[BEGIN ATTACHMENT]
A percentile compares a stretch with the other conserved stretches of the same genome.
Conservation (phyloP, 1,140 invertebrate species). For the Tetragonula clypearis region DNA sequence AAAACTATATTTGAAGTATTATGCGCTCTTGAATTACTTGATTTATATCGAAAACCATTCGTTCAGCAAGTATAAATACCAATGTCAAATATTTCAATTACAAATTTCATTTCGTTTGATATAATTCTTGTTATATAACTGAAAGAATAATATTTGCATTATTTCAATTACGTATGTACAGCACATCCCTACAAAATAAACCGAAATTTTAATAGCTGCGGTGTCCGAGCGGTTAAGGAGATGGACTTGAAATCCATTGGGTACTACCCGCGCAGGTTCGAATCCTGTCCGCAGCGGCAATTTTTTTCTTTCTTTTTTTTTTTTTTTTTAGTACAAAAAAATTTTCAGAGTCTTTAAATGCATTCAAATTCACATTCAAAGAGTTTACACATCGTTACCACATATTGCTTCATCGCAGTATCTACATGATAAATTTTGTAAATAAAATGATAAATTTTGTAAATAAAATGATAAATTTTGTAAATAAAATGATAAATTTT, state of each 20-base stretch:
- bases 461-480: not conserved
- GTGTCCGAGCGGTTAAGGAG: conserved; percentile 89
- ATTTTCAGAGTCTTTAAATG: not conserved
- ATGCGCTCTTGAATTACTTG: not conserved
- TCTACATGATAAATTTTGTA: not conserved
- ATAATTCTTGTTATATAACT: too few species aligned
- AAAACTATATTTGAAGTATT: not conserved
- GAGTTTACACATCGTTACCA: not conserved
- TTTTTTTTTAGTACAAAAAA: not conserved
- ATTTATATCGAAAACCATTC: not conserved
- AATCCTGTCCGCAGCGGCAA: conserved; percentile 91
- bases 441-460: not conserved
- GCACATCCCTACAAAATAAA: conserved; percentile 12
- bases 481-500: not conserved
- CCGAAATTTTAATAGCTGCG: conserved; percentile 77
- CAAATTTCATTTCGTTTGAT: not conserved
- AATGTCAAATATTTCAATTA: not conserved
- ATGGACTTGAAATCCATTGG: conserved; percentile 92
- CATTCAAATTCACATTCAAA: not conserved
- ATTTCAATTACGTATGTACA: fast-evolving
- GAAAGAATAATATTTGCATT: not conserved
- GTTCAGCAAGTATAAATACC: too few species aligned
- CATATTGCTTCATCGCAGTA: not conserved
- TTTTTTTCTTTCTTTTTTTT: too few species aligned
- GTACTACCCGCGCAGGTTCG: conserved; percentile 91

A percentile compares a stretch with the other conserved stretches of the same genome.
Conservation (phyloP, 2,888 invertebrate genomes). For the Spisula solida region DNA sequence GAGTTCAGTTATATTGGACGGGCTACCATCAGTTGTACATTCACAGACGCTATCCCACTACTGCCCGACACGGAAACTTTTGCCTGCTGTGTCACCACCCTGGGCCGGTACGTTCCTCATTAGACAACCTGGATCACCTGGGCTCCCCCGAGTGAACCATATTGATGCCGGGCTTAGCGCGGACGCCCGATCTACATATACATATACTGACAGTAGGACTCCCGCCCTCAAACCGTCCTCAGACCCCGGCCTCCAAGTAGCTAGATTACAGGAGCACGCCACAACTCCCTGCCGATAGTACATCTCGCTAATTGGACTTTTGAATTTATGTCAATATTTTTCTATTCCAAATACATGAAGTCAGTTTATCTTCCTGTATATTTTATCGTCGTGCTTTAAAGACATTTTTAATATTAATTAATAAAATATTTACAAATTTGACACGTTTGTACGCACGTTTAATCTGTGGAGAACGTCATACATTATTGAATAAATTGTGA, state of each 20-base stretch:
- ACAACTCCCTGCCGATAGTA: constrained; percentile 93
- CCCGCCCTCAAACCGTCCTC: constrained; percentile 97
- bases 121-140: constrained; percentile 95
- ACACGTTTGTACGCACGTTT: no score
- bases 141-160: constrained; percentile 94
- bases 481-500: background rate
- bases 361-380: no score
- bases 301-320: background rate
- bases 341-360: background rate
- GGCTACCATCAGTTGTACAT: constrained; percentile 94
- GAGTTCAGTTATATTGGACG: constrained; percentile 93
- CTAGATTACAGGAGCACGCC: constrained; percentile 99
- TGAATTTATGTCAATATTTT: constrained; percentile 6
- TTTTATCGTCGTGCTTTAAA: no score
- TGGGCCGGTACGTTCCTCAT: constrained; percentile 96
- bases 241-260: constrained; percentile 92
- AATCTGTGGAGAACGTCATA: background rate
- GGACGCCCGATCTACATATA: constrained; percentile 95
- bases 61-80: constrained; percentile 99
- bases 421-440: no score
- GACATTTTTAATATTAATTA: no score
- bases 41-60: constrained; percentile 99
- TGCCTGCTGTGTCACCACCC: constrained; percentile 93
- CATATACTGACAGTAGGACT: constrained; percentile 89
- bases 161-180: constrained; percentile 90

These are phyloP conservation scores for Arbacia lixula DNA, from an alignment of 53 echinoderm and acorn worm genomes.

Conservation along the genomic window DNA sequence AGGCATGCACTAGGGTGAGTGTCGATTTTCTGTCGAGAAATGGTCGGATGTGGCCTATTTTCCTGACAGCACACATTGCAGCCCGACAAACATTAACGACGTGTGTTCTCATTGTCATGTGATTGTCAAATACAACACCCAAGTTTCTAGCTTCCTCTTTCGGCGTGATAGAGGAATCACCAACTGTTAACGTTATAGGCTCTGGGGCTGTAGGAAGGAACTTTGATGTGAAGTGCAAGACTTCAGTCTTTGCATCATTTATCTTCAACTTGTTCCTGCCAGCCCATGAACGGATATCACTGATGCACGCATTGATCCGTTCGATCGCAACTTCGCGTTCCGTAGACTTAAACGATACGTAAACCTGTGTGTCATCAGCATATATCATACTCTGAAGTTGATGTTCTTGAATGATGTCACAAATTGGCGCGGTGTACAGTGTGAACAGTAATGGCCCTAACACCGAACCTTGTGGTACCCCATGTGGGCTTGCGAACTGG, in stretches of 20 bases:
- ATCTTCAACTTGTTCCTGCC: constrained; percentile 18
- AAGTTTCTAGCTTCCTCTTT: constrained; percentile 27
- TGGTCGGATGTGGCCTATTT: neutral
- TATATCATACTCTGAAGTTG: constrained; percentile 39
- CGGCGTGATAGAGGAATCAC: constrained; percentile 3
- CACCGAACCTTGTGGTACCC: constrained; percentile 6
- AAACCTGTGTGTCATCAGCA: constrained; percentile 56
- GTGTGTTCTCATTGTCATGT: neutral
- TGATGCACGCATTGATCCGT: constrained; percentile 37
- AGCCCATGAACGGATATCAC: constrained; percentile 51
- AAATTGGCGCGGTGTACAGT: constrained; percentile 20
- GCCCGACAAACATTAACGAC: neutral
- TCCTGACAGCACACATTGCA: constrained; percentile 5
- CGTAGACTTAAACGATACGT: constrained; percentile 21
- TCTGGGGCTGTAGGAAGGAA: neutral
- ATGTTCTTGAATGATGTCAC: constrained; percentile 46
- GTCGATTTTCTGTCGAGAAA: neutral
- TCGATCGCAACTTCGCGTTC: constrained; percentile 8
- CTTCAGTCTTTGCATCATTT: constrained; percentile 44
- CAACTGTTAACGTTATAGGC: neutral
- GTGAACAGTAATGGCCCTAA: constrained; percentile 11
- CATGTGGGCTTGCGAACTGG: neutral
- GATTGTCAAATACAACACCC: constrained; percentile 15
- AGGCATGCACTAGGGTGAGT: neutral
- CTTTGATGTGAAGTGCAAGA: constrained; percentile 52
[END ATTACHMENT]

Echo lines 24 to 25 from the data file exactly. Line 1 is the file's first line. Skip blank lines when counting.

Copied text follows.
- GTTCAGCAAGTATAAATACC: too few species aligned
- CATATTGCTTCATCGCAGTA: not conserved